But in several countries, including Germany, data-retention laws have since been tossed out on privacy grounds. And last spring, the European Union Court of Justice, the bloc's highest court, struck down the underlying directive requiring countries to implement the rules in the first place, saying it didn't have sufficient safeguards for individual's right to privacy.

In the Netherlands, where a data-retention law was enacted in 2009, the Dutch government has shown reluctance to scrap the law for security reasons. (...)"

Source: http://blogs.wsj.com/digits/2015/03/11/dutch-court-strikes-down-countrys-data-retention-law/, 12 March 2015.

"A judge scrapped the Netherlands' data retention law Wednesday, saying that while it helps solve crimes it also breaches the privacy of telephone and Internet users.

The ruling by a judge in The Hague followed a similar decision in April by the European Union's top court that wiped out EU data collection legislation it deemed too broad and offering too few privacy safeguards.

The Security and Justice Ministry said it was considering an appeal.

Under the Dutch law, telephone companies were required to store information about all fixed and mobile phone calls for a year. Internet providers had to store information on their clients' Internet use for six months.

The written judgment by Judge G.P. van Ham conceded that scrapping the data storage "could have far-reaching consequences for investigating and prosecuting crimes" but added that this could not justify the privacy breaches the law entails.

The judge did not set a deadline for disposing of the data.

Privacy First, one of the organizations that took the government to court, said the ruling "will bring to an end years of massive privacy breaches" in the Netherlands.

The government said after last year's European court ruling that it would amend its law.

In a written statement, the Security and Justice Ministry said it regretted the court's decision.

"Providers are no longer required to store data for investigations," the statement said. "The ministry is seriously concerned about the effect this will have on fighting crime.""

Source: http://www.nzherald.co.nz/business/news/article.cfm?c_id=3&objectid=11415850, 12 March 2015.

"A judge in the Netherlands has struck down a Dutch law that forces local telcos to store customer internet and phone metadata.

The law is similar to legislation being proposed by the Abbott government.

The ruling by a judge in The Hague on Wednesday followed a similar decision in April by the European Union's top court that wiped out EU data collection legislation it deemed too broad and offering too few privacy safeguards.

The judge said that while the metadata retention law helped solve crimes, it also breached the privacy of telephone and internet users.

The Dutch Justice and Security Ministry said it was considering an appeal.

Under the Dutch law, telephone companies were required to store information about all fixed and mobile phone calls for a year. Internet providers had to store information on their clients' internet use for six months.

The written judgment by Judge G. P. van Ham conceded that scrapping the data storage "could have far-reaching consequences for investigating and prosecuting crimes" but added that this could not justify the privacy breaches the law entails.

The judge did not set a deadline for disposing of the data.

The ruling follows Australian Communications Minister Malcolm Turnbull telling the bosses of news organisations concerned about journalists' sources being exposed that Australia's data retention bill was being overblown as an issue.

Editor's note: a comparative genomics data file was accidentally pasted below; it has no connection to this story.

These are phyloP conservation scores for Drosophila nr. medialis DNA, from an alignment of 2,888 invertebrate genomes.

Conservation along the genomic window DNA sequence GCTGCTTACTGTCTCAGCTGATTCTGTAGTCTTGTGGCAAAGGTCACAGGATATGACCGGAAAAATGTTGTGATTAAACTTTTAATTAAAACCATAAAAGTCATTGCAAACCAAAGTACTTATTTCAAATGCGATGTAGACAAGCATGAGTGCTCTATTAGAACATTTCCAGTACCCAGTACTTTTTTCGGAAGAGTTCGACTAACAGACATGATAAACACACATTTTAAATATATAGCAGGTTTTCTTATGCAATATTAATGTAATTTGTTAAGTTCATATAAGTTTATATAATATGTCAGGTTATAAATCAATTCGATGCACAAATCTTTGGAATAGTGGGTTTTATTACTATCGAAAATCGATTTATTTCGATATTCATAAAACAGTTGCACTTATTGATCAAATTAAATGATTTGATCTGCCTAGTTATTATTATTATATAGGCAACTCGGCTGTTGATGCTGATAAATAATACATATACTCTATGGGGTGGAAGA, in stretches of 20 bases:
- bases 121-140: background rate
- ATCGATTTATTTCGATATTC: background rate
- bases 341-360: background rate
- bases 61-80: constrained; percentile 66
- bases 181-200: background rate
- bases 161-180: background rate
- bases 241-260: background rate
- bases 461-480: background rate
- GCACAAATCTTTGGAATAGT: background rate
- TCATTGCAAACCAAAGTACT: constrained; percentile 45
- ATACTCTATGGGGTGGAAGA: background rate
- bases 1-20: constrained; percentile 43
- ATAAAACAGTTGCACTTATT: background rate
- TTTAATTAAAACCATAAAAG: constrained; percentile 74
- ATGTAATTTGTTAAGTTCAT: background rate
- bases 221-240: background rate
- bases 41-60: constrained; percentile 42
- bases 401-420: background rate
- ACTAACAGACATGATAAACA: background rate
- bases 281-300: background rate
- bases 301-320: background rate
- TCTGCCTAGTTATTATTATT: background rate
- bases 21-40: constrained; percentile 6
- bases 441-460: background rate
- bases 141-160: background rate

The government wants the bill legislated by the end of this month.

The minister, who began meeting the bosses this week, said his message to them was that law enforcement and security authorities already had access to metadata and there were no exemptions for journalists.

"The only thing the data retention law is requiring is that types of metadata which are currently retained will be retained in the future for at least two years," Mr Turnbull told ABC Radio on Wednesday.

"This whole metadata retention issue has been overblown by a lot of people; the changes are not as substantial as people make out."

The Dutch ruling also comes as Prime Minister Tony Abbott's office began offering briefings to media organisations with Australian Federal Police officials in an attempt to calm their concerns. The briefings are being arranged for several of Australia's most prominent media bosses before they front an inquiry examining the protection of journalists' sources on March 20, where they are expected to oppose Australia's data retention laws on the basis that they will result in journalists' sources being exposed in leak investigations.

The media bosses' concerns follow Britain rushing through guidelines for access to journalists' metadata after it was revealed that more than 600 applications in a three-year period were made for journalists' metadata by 19 different law enforcement agencies.

The Australian Federal Police has repeatedly refused to provide Fairfax Media with similar figures in Australia and recently refused to divulge the figure under freedom of information laws to another publication.

In the 2013-14 financial year, there were more than 500,000 disclosures of metadata to various agencies, including Centrelink, the Tax Office, Australia Post and traditional policing agencies.

Critics have described the Australian proposal as unnecessary, not proportionate, and a privacy violation.

The Australian journalists' union, the Media, Entertainment and Arts Alliance, said it would have a "chilling effect" on reporting.

But Mr Turnbull said the two-year retention period was vital for investigating crime and terrorism.

After the Dutch ruling, Privacy First, one of the organisations that took the Dutch government to court, said the ruling would "bring to an end years of massive privacy breaches" in the Netherlands.

In a written statement, the Dutch Justice and Security Ministry said it regretted the court's decision.

"Providers are no longer required to store data for investigations," the statement said. "The ministry is seriously concerned about the effect this will have on fighting crime.""

Source: http://www.smh.com.au/digital-life/consumer-security/dutch-do-a-uturn-on-metadata-laws-20150312-141rkl.html, 12 March 2015.